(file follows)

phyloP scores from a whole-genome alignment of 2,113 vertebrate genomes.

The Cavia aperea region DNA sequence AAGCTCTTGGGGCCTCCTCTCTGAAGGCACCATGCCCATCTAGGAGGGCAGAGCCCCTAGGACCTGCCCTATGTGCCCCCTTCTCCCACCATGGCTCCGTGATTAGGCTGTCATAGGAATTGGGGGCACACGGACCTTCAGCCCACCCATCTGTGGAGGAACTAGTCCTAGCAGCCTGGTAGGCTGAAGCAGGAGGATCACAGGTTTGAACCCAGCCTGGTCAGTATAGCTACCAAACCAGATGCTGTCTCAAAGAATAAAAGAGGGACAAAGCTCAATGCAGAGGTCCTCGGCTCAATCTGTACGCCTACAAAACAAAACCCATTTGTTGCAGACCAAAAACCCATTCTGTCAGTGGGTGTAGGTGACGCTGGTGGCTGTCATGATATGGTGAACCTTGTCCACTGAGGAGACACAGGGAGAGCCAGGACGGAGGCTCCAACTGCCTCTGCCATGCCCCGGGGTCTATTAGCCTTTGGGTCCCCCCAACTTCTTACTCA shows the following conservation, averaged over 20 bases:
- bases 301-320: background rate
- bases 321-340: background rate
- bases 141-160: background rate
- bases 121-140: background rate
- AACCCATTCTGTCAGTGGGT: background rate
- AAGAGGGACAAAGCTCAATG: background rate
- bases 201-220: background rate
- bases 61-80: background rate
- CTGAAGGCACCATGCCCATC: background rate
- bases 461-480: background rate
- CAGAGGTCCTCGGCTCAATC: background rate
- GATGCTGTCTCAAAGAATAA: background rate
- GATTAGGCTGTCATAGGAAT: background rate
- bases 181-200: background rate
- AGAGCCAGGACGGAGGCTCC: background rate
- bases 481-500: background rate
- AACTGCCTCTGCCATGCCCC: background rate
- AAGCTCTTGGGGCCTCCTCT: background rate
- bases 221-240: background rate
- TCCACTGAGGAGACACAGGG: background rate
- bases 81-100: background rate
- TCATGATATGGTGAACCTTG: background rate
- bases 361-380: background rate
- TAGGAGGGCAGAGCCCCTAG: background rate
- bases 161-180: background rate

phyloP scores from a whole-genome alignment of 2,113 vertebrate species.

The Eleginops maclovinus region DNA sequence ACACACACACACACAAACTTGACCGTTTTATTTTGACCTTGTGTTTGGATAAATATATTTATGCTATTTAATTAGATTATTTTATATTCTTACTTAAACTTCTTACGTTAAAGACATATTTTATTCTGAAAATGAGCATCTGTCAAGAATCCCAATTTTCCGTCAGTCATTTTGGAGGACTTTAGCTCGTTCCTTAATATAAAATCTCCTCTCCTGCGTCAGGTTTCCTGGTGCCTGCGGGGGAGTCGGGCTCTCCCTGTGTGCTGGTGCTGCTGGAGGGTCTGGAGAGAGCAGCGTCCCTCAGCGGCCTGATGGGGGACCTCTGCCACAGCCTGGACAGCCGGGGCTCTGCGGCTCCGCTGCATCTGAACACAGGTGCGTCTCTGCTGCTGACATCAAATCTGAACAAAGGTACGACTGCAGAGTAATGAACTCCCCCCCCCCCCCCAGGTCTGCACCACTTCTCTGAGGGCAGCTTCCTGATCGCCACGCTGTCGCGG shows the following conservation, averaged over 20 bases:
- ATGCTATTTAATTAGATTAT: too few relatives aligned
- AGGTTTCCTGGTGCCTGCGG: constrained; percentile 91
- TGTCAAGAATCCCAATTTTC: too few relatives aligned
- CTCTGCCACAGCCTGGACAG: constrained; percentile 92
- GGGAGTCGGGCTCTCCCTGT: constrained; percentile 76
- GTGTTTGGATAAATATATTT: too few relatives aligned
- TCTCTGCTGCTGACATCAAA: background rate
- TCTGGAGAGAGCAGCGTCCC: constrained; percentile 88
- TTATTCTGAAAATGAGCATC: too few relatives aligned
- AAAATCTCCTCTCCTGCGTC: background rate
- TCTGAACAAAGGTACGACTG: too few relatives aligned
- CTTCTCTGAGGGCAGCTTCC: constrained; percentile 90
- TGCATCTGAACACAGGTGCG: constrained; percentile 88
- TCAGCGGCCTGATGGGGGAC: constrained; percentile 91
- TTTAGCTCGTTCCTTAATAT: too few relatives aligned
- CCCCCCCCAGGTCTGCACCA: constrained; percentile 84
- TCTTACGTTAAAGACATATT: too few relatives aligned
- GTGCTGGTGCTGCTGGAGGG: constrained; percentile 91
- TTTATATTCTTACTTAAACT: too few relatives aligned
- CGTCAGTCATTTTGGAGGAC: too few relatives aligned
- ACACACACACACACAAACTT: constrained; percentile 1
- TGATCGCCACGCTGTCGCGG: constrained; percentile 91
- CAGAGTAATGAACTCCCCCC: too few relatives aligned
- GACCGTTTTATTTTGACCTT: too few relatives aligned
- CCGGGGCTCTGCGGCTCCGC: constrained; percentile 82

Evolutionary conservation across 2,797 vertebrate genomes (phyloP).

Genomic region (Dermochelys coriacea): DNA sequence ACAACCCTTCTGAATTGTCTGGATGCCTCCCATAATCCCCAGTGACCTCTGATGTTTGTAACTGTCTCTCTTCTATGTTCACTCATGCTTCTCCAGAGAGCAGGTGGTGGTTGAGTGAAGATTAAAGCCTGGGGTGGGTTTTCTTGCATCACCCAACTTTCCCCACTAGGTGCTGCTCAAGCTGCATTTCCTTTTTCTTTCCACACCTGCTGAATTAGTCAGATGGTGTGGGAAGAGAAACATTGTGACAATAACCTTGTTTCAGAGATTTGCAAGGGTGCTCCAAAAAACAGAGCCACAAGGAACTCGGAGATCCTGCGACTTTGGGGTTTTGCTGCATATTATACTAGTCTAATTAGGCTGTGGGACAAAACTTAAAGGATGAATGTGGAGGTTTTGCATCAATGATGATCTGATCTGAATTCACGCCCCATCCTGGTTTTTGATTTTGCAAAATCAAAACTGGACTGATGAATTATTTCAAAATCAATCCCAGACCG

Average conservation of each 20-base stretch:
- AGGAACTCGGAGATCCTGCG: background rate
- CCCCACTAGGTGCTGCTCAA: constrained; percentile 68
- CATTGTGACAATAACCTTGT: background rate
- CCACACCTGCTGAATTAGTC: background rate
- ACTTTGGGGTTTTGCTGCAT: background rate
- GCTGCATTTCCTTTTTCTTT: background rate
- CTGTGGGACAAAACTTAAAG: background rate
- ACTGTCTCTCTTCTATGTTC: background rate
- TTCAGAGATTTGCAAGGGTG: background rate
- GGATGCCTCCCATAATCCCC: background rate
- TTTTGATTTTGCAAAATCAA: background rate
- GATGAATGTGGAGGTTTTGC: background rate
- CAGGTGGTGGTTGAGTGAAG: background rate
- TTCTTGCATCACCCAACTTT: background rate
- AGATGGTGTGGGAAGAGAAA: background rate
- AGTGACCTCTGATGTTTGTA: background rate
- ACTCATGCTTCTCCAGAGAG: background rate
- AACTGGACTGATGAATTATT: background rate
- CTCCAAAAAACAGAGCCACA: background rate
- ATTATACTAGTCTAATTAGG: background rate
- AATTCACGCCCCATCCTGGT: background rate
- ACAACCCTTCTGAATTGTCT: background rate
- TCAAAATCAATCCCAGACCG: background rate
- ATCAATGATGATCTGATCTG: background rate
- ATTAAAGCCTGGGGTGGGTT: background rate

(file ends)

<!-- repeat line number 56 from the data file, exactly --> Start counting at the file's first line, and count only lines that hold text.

Genomic region (Dermochelys coriacea): DNA sequence ACAACCCTTCTGAATTGTCTGGATGCCTCCCATAATCCCCAGTGACCTCTGATGTTTGTAACTGTCTCTCTTCTATGTTCACTCATGCTTCTCCAGAGAGCAGGTGGTGGTTGAGTGAAGATTAAAGCCTGGGGTGGGTTTTCTTGCATCACCCAACTTTCCCCACTAGGTGCTGCTCAAGCTGCATTTCCTTTTTCTTTCCACACCTGCTGAATTAGTCAGATGGTGTGGGAAGAGAAACATTGTGACAATAACCTTGTTTCAGAGATTTGCAAGGGTGCTCCAAAAAACAGAGCCACAAGGAACTCGGAGATCCTGCGACTTTGGGGTTTTGCTGCATATTATACTAGTCTAATTAGGCTGTGGGACAAAACTTAAAGGATGAATGTGGAGGTTTTGCATCAATGATGATCTGATCTGAATTCACGCCCCATCCTGGTTTTTGATTTTGCAAAATCAAAACTGGACTGATGAATTATTTCAAAATCAATCCCAGACCG